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Abstract Title:

Echinacea and its alkylamides: effects on the influenza A-induced secretion of cytokines, chemokines, and PGE₂ from RAW 264.7 macrophage-like cells.

Abstract Source:

Int Immunopharmacol. 2010 Jul 30. Epub 2010 Jul 30. PMID: 20674883

Abstract Author(s):

Nadja B Cech, Vamsikrishna Kandhi, Jeanine M Davis, Amy Hamilton, Dawn Eads, Scott M Laster

Article Affiliation:

Department of Chemistry and Biochemistry, The University of North Carolina Greensboro, Box 26170, Greensboro, NC 27402, United States.

Abstract:

The goal of this study was to determine whether extracts and isolated alkylamides from Echinacea purpurea would be useful for prevention of the inflammatory response that accompanies infections with H1N1 influenza A. Seventeen extracts and 4 alkylamides were tested for the ability to inhibit production of cytokines, chemokines, and PGE(2) from RAW 264.7 macrophage-like cells infected with the H1N1 influenza A strain PR/8/34. The alkylamides undeca-2Z,4E-diene-8,10-diynic acid isobutylamide, dodeca-2E,4E,8Z,10E/Z-tetraenoic acid isobutylamide, dodeca-2E,4E-dienoic acid isobutylamide, and undeca-2E-ene-8,10-diynoic acid isobutylamide suppressed production of TNF-alpha and PGE(2) from infected cells. Dodeca-2E,4E-dienoic acid isobutylamide was especially effective at inhibiting production of these mediators and also strongly inhibited production of G-CSF, CCL2/MCP-1, CCL3/MIP-1alpha and CCL5/RANTES. In contrast, the ethanol extracts (75%), which were prepared from dormant roots of E. purpurea grown in different locations throughout North Carolina, displayed a range of effects from suppression to stimulation of mediator production. Precipitation of the extracts with ethanol removed the stimulatory activity, however, even after precipitation; many of the extracts did not display any suppressive activity. Analysis of the extracts revealed slight variations in concentration of alkylamides, caftaric acid, and cichoric acid, but the activity of the extracts did not strongly correlate with concentrations of these compounds. Our in vitro experiments suggest that E. purpurea extracts have the potential for use in alleviating the symptoms and pathology associated with infections with influenza A; however, further study will be necessary to define procedures necessary to unmask the alkylamide activity in crude extracts.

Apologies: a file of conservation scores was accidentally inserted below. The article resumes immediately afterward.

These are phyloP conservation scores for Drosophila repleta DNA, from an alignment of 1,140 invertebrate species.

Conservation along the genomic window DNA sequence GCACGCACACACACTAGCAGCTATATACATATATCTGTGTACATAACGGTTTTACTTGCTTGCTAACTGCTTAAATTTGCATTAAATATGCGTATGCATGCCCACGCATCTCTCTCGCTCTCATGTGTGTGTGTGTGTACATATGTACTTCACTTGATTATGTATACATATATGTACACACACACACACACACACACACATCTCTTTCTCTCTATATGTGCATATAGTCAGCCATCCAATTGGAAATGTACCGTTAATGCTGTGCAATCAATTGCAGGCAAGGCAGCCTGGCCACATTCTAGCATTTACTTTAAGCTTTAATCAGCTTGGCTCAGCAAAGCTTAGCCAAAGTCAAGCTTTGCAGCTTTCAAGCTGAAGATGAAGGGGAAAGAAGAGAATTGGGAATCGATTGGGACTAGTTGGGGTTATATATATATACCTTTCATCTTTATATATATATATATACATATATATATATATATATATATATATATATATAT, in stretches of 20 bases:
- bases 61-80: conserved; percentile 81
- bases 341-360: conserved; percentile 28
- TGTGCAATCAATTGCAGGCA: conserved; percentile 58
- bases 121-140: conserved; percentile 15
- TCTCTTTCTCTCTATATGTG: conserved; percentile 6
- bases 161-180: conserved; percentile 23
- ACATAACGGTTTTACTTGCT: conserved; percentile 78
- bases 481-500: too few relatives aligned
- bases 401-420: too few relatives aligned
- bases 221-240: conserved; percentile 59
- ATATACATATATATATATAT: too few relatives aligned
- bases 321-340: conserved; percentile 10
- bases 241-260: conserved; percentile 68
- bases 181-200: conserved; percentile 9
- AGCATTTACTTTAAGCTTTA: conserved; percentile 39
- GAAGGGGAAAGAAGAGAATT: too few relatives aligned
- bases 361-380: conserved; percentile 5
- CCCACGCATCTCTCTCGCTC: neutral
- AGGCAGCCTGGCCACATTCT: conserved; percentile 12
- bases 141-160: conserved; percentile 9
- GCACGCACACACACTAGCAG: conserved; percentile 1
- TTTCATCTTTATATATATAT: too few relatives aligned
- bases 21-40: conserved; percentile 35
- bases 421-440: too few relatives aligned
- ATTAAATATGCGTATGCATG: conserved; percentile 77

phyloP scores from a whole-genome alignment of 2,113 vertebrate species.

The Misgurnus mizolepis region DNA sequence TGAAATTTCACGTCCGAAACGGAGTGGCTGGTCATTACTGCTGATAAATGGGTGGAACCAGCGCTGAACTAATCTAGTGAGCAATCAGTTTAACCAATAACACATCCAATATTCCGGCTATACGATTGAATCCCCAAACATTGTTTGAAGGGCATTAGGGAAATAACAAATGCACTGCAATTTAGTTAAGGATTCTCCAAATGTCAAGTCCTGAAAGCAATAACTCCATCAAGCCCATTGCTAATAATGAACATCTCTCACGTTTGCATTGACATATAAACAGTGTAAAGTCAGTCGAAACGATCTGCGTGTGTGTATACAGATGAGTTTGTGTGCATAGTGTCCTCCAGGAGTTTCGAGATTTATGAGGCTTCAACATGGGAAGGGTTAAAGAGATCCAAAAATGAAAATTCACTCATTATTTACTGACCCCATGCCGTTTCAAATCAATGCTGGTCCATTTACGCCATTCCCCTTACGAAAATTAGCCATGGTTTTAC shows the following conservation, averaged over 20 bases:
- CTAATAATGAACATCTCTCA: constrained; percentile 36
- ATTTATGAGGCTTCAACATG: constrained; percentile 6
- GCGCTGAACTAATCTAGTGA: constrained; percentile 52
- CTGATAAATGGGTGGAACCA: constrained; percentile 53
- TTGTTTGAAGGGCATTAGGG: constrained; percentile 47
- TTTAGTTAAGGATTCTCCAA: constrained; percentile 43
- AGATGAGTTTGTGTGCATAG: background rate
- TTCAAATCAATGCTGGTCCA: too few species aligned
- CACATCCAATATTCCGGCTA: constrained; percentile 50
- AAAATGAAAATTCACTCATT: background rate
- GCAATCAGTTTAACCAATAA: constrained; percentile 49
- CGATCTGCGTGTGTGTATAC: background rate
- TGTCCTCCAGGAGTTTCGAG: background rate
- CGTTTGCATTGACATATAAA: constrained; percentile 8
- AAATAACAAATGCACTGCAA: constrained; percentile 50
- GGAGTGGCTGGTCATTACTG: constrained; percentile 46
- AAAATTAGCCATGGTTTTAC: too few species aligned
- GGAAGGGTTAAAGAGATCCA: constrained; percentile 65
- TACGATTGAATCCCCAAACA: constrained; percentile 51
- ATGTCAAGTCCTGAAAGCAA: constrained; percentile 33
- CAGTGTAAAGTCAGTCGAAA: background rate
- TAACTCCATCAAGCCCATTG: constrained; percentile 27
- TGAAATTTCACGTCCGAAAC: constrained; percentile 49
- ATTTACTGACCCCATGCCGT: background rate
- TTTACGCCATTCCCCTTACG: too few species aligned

Study Type : In Vitro Study
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Sayer Ji
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